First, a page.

“I used to be informed that my household depart was going to be revoked as a result of I couldn’t present a start certificates regardless that it was beforehand authorized.”

The then-30-year-old Washington, DC, faculty instructor determined to struggle again. She went public along with her story, posting an image of herself holding Aaliyah from her hospital mattress on Instagram. It went viral.

“It shouldn’t matter if Aaliyah took a breath or not, you already know, me as a mom, I nonetheless went by all the things that everybody else endures by way of labor and supply.”

“All I needed,” she continued, “Was 8 weeks in order that I wouldn’t go to work bleeding day by day or going to work attempting to determine what do I do with this milk that’s coming. I imply, I couldn’t go to work.”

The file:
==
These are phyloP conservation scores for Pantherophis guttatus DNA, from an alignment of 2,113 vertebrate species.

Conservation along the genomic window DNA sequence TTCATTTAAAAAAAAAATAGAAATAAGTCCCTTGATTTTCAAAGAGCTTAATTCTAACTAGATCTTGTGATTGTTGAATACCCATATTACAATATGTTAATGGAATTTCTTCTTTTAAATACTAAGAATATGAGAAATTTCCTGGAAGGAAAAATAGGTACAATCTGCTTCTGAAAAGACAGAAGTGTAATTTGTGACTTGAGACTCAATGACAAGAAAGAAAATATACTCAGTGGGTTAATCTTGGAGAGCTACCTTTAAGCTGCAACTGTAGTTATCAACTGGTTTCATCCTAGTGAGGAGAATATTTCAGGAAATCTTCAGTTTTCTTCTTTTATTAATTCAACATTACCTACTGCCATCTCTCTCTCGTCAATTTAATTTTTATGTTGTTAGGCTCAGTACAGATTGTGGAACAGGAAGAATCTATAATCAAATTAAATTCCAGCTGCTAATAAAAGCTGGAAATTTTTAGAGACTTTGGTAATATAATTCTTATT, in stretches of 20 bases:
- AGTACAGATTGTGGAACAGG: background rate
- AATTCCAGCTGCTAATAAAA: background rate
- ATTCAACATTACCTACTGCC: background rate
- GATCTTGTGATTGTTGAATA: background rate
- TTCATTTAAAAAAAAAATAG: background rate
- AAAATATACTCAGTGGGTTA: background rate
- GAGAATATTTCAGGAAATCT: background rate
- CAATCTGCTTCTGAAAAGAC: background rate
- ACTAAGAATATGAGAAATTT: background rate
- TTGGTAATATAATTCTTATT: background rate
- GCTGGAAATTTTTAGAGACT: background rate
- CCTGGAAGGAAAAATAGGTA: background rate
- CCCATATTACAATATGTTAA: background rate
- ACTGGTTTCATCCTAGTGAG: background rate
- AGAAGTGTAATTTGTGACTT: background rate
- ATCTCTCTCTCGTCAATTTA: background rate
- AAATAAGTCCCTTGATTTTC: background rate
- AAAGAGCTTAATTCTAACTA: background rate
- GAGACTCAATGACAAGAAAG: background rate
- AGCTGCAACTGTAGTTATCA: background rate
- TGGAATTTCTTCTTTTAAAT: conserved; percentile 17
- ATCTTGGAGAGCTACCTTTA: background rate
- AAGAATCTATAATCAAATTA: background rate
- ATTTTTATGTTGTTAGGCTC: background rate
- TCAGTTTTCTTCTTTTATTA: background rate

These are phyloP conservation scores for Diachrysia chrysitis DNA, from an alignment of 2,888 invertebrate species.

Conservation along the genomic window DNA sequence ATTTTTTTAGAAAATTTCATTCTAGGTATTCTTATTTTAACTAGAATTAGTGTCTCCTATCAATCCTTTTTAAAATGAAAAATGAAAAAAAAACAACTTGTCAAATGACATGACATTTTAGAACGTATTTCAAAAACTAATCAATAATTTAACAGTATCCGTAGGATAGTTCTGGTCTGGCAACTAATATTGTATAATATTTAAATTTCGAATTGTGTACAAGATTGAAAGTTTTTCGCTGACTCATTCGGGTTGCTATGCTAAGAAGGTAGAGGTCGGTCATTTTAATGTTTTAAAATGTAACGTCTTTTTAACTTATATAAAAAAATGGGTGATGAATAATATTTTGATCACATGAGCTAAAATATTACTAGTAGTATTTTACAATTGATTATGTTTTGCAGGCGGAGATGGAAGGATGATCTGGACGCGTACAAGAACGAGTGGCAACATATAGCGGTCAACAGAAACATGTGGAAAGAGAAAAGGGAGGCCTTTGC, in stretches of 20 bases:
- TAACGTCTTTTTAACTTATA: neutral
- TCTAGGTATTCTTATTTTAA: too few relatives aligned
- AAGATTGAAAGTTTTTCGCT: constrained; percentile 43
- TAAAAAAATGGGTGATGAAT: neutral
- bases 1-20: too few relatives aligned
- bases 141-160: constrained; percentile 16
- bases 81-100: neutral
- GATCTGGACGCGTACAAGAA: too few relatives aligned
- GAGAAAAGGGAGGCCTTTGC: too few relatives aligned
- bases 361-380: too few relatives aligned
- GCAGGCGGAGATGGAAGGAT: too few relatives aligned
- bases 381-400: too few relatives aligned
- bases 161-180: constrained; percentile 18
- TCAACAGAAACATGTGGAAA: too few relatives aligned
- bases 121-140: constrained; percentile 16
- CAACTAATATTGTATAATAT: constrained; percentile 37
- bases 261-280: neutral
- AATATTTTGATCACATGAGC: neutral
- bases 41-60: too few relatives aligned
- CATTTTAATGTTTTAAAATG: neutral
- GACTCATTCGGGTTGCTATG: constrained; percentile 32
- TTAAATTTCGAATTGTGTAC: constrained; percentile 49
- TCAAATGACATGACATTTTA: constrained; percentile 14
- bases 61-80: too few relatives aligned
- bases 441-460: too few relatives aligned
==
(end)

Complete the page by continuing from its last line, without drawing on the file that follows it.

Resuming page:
Disgusted and disillusioned, she give up educating and instantly started advocating for folks of stillborn youngsters. Aaliyah in Motion was born. 

The nonprofit group supplies “self-care” packages as a primary step towards therapeutic for birthing mother and father and households. 

“I needed to simply give a tiny piece of one thing to assist households get by simply the worst time of your life once you don’t need to make it by,” O’Donnell recalled. “I feel folks’s first response is to simply shove sources at you. And whereas that’s good, the primary week or two not everybody is prepared for that. For me, I used to be not prepared for that, however it’s useful to nonetheless have these sources when you find yourself prepared.”

O’Donnell needed to verify others had the identical entry. 

“It’s a very, actually robust life day by day, but when we are able to have a plethora of sources — and several types of sources — than hopefully folks will have the ability to determine what works greatest for them.”